Social Security Disability Benefits

Social Security Benefits

Social Security Benefits

There are a number of benefits available under the Social Security Law, Our law firm represents people trying to get Social Security Disability (SSD) and Supplemental Security Income (SSI).

Social Security Disability (SSD)

Social Security Disability is disability insurance under the Social Security plan that covers people who have worked and paid in to the Social Security System. In general, a person must have worked 20 quarters of the last 40 (a year is divided into 4 quarters) to be insured (or 5 of the last 10 years). The quarters needed for coverage are different for younger workers since some have not been in the job force for 40 quarters. The amount of Social Security Disability you can draw depends on the amount of money you have paid in under the program. Also, if you have paid in enough money, your dependent children can also draw benefits if you are eligible for SSD.

Insurability under Social Security Disability does run out. SSD is like car insurance in that while you are working and paying into the system, you can be insured, but when you quit working, your insurability only lasts for a limited time. The date your insurability runs out is known as your Date Last Insured.

Social Security is not limited by resources but is affected by some government retirement programs or VA benefits. You cannot draw Non-Service Related VA disability and SSD at the same time but you can draw Service Related VA disability and SSD at the same time. Medicare is tied to SSD. You have to DRAW SSD for 24 months before you are eligible for Medicare. That means you get Medicare 24 months after you become eligible for SSD.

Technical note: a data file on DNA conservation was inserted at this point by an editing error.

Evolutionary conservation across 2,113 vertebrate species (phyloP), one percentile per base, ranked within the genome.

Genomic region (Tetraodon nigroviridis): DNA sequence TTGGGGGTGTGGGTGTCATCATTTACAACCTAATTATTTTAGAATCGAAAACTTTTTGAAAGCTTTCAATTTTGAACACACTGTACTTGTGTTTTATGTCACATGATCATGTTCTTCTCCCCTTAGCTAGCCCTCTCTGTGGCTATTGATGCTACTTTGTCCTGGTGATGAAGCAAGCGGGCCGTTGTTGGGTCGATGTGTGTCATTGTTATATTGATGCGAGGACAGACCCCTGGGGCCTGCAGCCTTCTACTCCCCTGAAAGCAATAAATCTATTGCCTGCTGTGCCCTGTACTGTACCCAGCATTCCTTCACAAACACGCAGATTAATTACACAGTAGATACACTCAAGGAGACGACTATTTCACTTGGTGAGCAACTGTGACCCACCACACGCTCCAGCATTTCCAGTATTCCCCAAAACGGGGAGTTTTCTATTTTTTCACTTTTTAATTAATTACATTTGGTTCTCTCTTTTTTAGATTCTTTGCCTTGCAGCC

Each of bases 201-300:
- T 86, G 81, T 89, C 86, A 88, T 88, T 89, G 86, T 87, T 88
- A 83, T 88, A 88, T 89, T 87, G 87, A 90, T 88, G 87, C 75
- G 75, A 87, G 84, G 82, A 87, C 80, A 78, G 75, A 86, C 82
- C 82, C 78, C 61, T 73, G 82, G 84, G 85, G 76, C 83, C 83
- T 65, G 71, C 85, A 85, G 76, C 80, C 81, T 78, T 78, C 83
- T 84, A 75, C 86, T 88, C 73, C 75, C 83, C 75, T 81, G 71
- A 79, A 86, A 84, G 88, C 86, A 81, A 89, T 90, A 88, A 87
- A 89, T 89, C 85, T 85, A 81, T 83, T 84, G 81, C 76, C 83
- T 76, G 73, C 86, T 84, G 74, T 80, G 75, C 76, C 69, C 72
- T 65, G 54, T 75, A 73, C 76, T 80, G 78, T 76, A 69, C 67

Supplemental Security Income (SSI)

Supplemental Security Income is for people who have never worked/children, and people whose insurability has run out under the SSD program. SSI is based on income. If you have over the limit for resources or over the limit for household income, you are not eligible for SSI. There is a cap on the amount of SSI a person can draw.

It is possible to draw SSI for the 5 month waiting period for SSD and then be cut off SSI when your SSD eligibility begins.

Medicaid is tied to SSI. Medicaid begins the date of your SSI starts once you are approved for benefits.

You can draw SSD and SSI at the same time. If you draw under the SSI cap in SSD benefits, you can draw SSI as well. If you are eligible for SSD and SSI, then you are also eligible for Medicare and Medicaid.